Don’t Frack with Our Water!

Natural gas drilling threatens public health and the environment.

Polly Howells October 4, 2009

A wastewater pond from a hydrofracked horizontal well in Springville, Pa. Exxon recently paid an $85,000 fine for the deaths of migratory birds that landed in similar ponds.(Photo by: Helen Slottje)

As the rush to locate new reserves of dimin­ish­ing domes­tic fos­sil fuels inten­si­fies, gas com­pa­nies have returned to the scene where America’s Indus­tri­al Rev­o­lu­tion began 150 years ago: the oil fields of west­ern Pennsylvania. 

In 2005, when former Halliburton CEO Dick Cheney was vice president, Congress passed the Halliburton Loophole—a law exempting oil and gas companies from the Safe Drinking Water Act.

The prob­lem is that the so-called nat­ur­al gas these com­pa­nies extract is not as acces­si­ble as that orig­i­nal oil was: It is embed­ded 6,000 to 9,000 feet beneath the earth in a rock stra­tum 50- to 100-feet thick known as the Mar­cel­lus Shale. Laid down dur­ing the Devon­ian geo­log­ic peri­od – 350 to 400 mil­lion years ago – the Mar­cel­lus Shale runs from Ohio and West Vir­ginia east through Penn­syl­va­nia, the south­ern tier of New York and the Catskill Mountains. 

The gas com­pa­nies have devel­oped a con­tro­ver­sial extrac­tion process known as hydraulic frac­tur­ing, com­mon­ly known as hydrofrack­ing, or frack­ing. Using this tech­nique, they can pen­e­trate the depths of the Mar­cel­lus Shale and extract methane gas. Argu­ments over the eco­nom­ic ben­e­fits of this method and its envi­ron­men­tal costs have bit­ter­ly divid­ed many com­mu­ni­ties in New York, a state still in the process of devel­op­ing its stance toward gas developers.

Frack­ing well

To frack one well, the gas com­pa­ny pumps in 3 to 9 mil­lion gal­lons of water at extreme­ly high pres­sure. The water, mixed with chem­i­cals and sand, trav­els ver­ti­cal­ly through a pipe and then is forced hor­i­zon­tal­ly into the black shale lay­er. These frack­ing flu­ids – the exact ingre­di­ents of which the com­pa­nies won’t divulge, say­ing they are a trade secret – are nec­es­sary to keep the sand in sus­pen­sion, so that when the shale cracks – the goal of the process – the sand par­ti­cles can wedge open the faults, enabling the drillers to extract the embed­ded methane gas. 

As recent­ly as 2002, the gas reserves in the Mar­cel­lus Shale were esti­mat­ed at 1.9 tril­lion cubic feet. In 2008, geol­o­gists recal­cu­lat­ed the Mar­cel­lus resource at 500 tril­lion cubic feet, 10 per­cent of which was deemed recov­er­able by these new hydraulic frac­tur­ing meth­ods. That would be enough to sup­ply 20 years’ worth of the entire U.S. demand for nat­ur­al gas, with a well­head val­ue of $1 tril­lion. After receiv­ing this news, the oil and gas cor­po­ra­tions rushed to con­vince those who own land over the Mar­cel­lus shale to lease their min­er­al rights. The price offered per acre has jumped from $200 to $3,500 in some cas­es, with promised poten­tial roy­al­ties reach­ing hun­dreds of thou­sands of dol­lars per year.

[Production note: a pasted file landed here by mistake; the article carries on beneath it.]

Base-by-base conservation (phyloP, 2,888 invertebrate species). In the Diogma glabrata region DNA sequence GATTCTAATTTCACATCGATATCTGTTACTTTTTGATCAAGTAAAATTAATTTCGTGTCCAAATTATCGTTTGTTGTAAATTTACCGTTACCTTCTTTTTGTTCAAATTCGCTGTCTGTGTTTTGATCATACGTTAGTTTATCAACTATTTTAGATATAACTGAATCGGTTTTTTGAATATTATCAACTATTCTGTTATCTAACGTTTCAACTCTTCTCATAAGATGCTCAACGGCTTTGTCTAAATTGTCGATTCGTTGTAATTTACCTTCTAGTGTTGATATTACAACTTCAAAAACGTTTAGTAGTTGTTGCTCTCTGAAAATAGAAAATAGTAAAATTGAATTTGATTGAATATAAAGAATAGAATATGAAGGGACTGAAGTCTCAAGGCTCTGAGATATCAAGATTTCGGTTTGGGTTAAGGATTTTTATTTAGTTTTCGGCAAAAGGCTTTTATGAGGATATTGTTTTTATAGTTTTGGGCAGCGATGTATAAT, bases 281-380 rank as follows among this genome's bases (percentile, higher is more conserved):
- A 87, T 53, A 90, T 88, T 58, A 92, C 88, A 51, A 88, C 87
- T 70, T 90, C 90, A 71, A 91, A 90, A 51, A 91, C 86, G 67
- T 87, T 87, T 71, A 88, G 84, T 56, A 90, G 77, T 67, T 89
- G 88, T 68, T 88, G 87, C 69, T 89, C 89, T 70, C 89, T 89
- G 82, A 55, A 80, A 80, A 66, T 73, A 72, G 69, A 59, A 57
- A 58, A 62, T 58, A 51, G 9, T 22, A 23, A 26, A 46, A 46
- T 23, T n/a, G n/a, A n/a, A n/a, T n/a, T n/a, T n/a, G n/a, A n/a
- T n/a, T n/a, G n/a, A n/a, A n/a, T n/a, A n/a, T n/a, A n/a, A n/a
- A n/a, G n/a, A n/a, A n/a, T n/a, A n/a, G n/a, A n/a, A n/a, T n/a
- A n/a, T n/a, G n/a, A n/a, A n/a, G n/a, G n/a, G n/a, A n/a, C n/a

The stakes are high. But so are the dan­gers, as war sto­ries emerge from the states where frack­ing is in com­mon use. Accord­ing to the com­pa­nies, the chem­i­cal­ly treat­ed frack flu­ids” can be retrieved and treat­ed in safe stor­age tanks – but gen­er­al­ly they are left in open, con­t­a­m­i­nat­ed ponds. 

Con­sid­er the fol­low­ing sto­ries, among hun­dreds, of the envi­ron­men­tal prob­lems that have result­ed from hydrofracked gas wells.

In April 2009, in north­west Louisiana, 17 cat­tle died with­in an hour after drink­ing frac” water that had entered their pas­ture. The Chesa­peake Ener­gy Com­pa­ny admit­ted its pipes had leaked salt water” into the field, but did not acknowl­edge that its lethal trade secret” chem­i­cals were dis­solved in the water. In a tac­it admis­sion of guilt, the com­pa­ny com­pen­sat­ed the farmer for his losses. 

In Garfield Coun­ty, Colo., Lau­ra Amos, a wife and moth­er, con­tract­ed a rare adren­al dis­ease, pri­ma­ry hyper-aldos­tero­nism. Two years ear­li­er, gas com­pa­ny EnCana hydrofract­ed a gas well less than 1,000 feet from her house that acci­den­tal­ly con­nect­ed with her water well and blew it up.” She says her well erupt­ed like a geyser,” and the water in her house became gray, bub­bly, smelly and test­ed pos­i­tive for methane. The Col­orado Oil and Gas Con­ser­va­tion Com­mis­sion assured her that this amount of dis­solved methane was tran­sient” and per­fect­ly safe. 

A year after her mys­te­ri­ous diag­no­sis, she dis­cov­ered the research of zool­o­gist Theo Col­burn, who has exam­ined the chem­i­cals in water around hydrofracked wells and iden­ti­fied one of the ingre­di­ents in the frack­ing flu­ids as 2‑butoxyethanol (2‑BE), a com­pound that can stay in the ground for years and eas­i­ly leach into ground­wa­ter. Among the many dis­eases it can cause are malig­nant and non-malig­nant tumors of the adren­al gland, which is what Lau­ra Amos had. Col­burn, the pres­i­dent of the Endocrine Dis­rup­tion Exchange, (www​.endocrinedis​rup​tion​.com), has become an indis­pens­able source for those sus­pect­ing tox­ic health effects from near­by gas wells.